This was a cleanup weekend at the House of Heldenfels: routine housecleaning on Saturday and then the big job on Sunday: cleaning the garage. As in taking everything off every shelf, moving the shelves, sweeping, disposing of things and MUCH MUCH MORE. When we were done, the bookshelves looked neater, recycling had received bunches of cardboard, Goodwill had some new items and great honkin' piles of trash were set aside for (gradual) inclusion in the trash pickup.
And we watched some TV, whether it was catching up on stuff from the week ("Missing" and "Scandal," for instance, although I am wondering ever more why I am still watching) and a Sunday load of "The Amazing Race," "The Good Wife" and "Mad Men."
"Race" remains a bit dull this weekend, although I was for a time engaged by the possibility that Kentucky would make it through (and the hope that the Big Brother duo had made a fatal vanity-based error). Sadly, neither came to pass, and the show otherwise has just felt like a slow walk to the finish. ("Survivor" is similarly suffering from weeks of uninteresting interaction.)
"The Good Wife" was far more entertaining, and it was just delightful to watch Martha Plimpton and Michael J. Fox play together; even better is the way their characters manage to be awful whether being direct or devious. But I am concerned about the way the season ended, with the firm still in crisis and Kalinda in trouble; this has been a really gloomy season for the show, and the fog does not appear to have lifted as we head into the fall.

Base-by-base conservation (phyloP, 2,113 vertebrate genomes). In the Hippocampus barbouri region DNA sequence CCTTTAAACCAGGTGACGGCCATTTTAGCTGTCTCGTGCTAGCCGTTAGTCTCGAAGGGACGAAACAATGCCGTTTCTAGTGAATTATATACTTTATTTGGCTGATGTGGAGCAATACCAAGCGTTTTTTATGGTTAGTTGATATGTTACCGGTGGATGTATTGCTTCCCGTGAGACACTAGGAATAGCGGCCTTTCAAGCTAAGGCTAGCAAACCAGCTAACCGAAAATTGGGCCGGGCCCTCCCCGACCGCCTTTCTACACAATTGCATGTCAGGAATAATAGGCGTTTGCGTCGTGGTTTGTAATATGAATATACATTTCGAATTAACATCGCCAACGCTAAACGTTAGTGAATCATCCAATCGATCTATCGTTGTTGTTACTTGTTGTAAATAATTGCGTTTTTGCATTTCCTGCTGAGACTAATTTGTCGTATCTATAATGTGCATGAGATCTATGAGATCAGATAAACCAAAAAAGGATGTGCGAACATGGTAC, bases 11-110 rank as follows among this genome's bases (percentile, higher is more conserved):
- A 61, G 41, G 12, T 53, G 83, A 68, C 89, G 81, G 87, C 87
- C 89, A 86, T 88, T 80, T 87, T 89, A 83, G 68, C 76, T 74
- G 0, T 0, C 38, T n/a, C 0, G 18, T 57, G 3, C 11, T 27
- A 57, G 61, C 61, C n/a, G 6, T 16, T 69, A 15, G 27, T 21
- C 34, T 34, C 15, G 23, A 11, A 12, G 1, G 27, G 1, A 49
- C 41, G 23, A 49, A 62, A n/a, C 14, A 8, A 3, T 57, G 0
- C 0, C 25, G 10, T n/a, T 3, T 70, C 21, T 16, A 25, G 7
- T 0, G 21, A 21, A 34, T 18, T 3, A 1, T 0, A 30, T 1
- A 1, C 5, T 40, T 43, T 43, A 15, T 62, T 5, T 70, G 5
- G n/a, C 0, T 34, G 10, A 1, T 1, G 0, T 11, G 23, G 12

"Mad Men" looked for most of its episode -- at least until the last six minutes -- as if it was going shake the melancholy hanging over it. Megan had triumphed, Don was getting a reward, Sally was sitting with the grownups, Roger had had a post-LSD revival. Peggy was in a funk - no marriage proposal, mother disapproving, telling Megan that the small triumphs are as good as it gets for them -- but she is also the character moving most clearly into the '60s; she didn't back down on the shack-up, and Joan made the case for the traditional role not working.
Then the bad stuff happened. What Sally saw. What Don heard (from Akron's own Ray Wise). And no one was allowed a happy ending. Well, except Roger. But even he wasn't getting what he was really after: new business respect. Don killed Roger's chances as well as his own with the tobacco ad -- a move that seemed such a smart form of damage control in the moment but is now nothing but damage. And plaques.